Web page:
On previous visits to Atlanta I didn’t have a lot of time to really see any sights (just Piedmont Park). This trip I again worked up a long list of sights that would be interesting. I was more optimistic I could see more things this time since I was there for five days and four nights. A few seemed doable since my last day I didn’t have work meetings before I flew out, plus a few of the museums or sights were open in the evenings. Of course once I was actually in Atlanta and when I was tired from a day of meetings (and still had work to do at my hotel), I really wasn’t in the mood for rushing to see something in the evening before it closed.
I did check out Centennial Park one night before dinner, where there was a concert going on, so it was quite full of people and energy. I then focused on picking my top choices of what I wanted to see Friday morning. I settled on a plan to check out my top choice, the National Center for Civil and Human Rights, and then take advantage of the Georgia Aquarium opening an hour earlier to see that first. Both are in Centennial Park along with the Coca-Cola Museum (which was on the original list, but I chose not to prioritize since I don’t drink a lot of soda).
After a stop at the Waffle House (I could easily eat really crispy hash browns- NOT home fries- every day), I walked over to Centennial Park. Unfortunately I didn’t plan ahead with the Georgia Aquarium (partially since I made my decisions about what to visit somewhat last minute) and the tickets for the earliest time slots were already sold out… The extra hour from the Aquarium being open early was the only way I could swing two museums before my flight, so I waited an hour and visited just the National Center for Civil and Human Rights. I think this turned out for the best, as I didn’t feel rushed exploring my top choice before trying to make my flight.
Being in Martin Luther King Jr.’s hometown, I was excited to check the Center out. While there are a number of galleries and spaces on the American Civil Rights Movement, there is also a wide range of exhibits on civil and human rights movements and abuses from around the world. The Center is full of printed information, but also is awash in visual representations and a lot of interactive activities. Here are some highlights I wanted to share:
- By far the most memorable and impactful part of the Center for me was the lunch counter. You sit at a recreation of a 1960’s lunch counter with headphones on and your eyes closed. You then hear recordings of reenactments of whites yelling at the activists protesting with the lunch counter sit ins. The language, rhetoric, and intensity of what you hear is quite strong, to say the least. Combined with your chair moving and vibrating to simulate kicks to the chair from the white abusers, it’s a poignant experience.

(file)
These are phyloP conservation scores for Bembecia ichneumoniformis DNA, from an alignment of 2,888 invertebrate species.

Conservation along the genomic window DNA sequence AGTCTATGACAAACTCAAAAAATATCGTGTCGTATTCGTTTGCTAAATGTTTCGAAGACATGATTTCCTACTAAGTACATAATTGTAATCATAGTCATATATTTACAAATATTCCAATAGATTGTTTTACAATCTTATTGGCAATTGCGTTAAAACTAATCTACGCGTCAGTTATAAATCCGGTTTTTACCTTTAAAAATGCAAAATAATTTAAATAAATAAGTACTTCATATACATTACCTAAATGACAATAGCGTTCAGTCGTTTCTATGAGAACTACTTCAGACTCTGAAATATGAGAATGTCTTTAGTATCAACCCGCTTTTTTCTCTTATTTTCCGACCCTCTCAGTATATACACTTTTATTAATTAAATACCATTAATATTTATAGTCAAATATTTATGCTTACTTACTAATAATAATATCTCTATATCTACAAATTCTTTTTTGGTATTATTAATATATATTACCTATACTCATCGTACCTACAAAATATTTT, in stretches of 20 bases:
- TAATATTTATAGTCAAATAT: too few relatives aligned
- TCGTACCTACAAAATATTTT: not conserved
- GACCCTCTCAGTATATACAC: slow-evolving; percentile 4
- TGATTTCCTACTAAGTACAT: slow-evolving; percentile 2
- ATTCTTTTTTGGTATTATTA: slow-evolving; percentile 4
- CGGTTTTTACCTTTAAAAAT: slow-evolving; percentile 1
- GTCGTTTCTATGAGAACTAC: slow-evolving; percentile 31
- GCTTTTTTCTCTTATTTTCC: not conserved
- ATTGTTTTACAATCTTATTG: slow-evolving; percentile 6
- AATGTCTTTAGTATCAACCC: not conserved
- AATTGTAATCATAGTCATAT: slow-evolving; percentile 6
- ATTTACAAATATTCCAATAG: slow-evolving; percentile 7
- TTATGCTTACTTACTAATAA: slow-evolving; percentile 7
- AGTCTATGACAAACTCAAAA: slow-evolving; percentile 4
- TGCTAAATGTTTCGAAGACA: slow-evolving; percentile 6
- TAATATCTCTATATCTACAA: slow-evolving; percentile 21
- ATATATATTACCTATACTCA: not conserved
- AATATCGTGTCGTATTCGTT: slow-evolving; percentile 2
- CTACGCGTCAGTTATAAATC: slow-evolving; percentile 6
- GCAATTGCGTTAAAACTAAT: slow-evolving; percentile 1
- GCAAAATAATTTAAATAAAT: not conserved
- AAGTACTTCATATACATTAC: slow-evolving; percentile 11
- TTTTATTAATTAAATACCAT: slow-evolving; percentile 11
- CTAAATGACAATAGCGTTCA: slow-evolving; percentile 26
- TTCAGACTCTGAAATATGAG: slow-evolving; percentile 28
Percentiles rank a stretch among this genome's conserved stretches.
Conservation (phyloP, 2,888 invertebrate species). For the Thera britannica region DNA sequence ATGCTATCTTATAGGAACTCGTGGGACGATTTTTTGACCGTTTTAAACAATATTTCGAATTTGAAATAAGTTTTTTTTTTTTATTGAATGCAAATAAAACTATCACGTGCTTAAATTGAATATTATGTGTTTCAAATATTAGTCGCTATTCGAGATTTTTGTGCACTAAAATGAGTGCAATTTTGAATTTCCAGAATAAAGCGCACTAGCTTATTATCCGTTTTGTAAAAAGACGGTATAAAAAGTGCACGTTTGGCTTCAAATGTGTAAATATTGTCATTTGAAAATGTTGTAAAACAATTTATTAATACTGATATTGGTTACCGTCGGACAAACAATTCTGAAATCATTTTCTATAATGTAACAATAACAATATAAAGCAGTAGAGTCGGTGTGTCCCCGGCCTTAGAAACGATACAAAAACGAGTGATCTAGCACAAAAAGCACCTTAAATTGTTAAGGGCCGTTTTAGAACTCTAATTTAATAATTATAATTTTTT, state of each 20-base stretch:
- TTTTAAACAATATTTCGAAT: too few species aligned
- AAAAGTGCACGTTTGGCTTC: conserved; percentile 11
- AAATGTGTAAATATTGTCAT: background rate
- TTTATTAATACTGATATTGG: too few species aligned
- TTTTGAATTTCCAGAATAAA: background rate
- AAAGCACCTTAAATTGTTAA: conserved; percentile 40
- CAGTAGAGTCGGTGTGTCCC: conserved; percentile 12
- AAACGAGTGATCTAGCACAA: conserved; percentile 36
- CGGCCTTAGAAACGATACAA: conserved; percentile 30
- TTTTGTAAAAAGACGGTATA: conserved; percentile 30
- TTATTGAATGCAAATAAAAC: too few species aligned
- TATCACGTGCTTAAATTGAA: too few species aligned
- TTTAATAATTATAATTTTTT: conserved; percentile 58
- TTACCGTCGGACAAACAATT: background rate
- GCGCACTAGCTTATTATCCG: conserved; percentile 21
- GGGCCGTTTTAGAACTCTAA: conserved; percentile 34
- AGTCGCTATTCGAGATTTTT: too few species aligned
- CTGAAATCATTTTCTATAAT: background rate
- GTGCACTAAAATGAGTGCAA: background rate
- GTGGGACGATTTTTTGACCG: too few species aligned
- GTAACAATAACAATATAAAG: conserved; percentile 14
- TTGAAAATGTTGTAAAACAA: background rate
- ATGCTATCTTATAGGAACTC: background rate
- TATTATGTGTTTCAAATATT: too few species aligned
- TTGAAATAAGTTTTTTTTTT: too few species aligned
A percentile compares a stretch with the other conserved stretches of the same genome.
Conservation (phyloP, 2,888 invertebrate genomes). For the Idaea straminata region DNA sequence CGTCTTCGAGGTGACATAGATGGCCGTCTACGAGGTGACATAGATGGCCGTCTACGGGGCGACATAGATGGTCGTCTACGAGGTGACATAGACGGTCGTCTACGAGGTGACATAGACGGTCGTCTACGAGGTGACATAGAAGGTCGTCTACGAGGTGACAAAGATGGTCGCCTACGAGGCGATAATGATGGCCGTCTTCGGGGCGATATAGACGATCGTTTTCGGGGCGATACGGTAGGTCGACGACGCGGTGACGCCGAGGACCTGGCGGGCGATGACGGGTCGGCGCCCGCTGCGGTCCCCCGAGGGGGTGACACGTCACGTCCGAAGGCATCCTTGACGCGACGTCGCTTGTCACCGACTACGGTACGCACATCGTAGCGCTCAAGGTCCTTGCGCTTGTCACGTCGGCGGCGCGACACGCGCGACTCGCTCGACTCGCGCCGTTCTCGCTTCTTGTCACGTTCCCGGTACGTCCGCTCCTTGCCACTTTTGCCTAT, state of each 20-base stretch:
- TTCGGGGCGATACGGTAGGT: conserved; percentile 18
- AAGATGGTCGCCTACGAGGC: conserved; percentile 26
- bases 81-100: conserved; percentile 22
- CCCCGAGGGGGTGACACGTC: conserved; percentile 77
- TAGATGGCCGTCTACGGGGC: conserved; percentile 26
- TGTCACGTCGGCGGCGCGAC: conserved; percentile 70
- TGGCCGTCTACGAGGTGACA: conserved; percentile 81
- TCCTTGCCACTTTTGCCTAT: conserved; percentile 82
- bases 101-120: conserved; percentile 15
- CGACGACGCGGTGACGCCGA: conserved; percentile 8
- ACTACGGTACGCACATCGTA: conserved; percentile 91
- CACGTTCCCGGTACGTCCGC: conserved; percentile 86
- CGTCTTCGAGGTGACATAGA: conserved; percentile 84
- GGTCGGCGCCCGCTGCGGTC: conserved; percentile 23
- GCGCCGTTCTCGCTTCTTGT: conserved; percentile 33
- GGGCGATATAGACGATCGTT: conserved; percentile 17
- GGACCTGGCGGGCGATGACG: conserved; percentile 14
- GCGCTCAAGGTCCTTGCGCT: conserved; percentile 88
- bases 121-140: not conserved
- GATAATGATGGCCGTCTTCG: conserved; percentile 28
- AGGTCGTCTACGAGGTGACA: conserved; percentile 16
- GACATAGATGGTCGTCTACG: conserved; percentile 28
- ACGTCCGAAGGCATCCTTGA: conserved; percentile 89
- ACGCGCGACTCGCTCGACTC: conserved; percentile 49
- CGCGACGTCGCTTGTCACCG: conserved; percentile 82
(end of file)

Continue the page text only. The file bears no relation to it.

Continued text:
- A great example of the many interactive options at the Center are displays that provided detailed stories on different individuals experiencing different civil and human rights abuses. You choose the story by taking a “book” off the shelf and placing it on the screen. This then populates several pages of the story (with pictures) that you can read through. They are organized by a series of themes, such as education and Razia’s story of attending school in Afghanistan.
- Another informative display was one with physical representations of different products (such as flowers) and then sharing the human rights abuses and violations that are involved in the product being available to consumers like us.
- The exhibits and experiences related to the American Civil Rights Movement were quite numerous. There was a display where you selected different states in the South and specific examples of Jim Crow laws were shown. There were art pieces with pictures of civil right activists (many of whom probably saw themselves as regular citizens just advocating for themselves or standing up for others) and when your turned their pictures around you were told the story of their murder. Another powerful experience was Martin Luther King’s entire “I Have A Dream” speech displayed on a gigantic wide screen. I sometimes think that people (including myself) see the main “clips” and quotes from his speech, but don’t often remind themselves of the entire speech. Visually it was also powerful to see it so largely displayed and shots of the crowd before, during, and after the speech. Just a few examples of what there is to learn and experience about the American Civil Rights Movement at the Center (and in general).
Civil and human rights are critically important for all of us to understand, both what has happened in the past and what is currently happening (and advocate and fight against what is occurring now). The Center for Civil and Human Rights does an excellent job of blending the past with the present (and with references to the future) in a very visually-stimulating and interactive way. There are some powerful experiences (such as the lunch counter) to remind us of what has happened and then how far we still need to go. Atlanta is full of sights and luckily a lot of them are right next to each out in Centennial Park. Highly recommend visitors and locals (as the Center is relatively new) make a visit to the National Center for Civil and Human Rights. More explanations on exhibits in the captions below (plus some shots from my visit in Atlanta).
National Center for Civil and Human Rights- 100 Ivan Allen Jr. Boulevard, Atlanta, GA 30313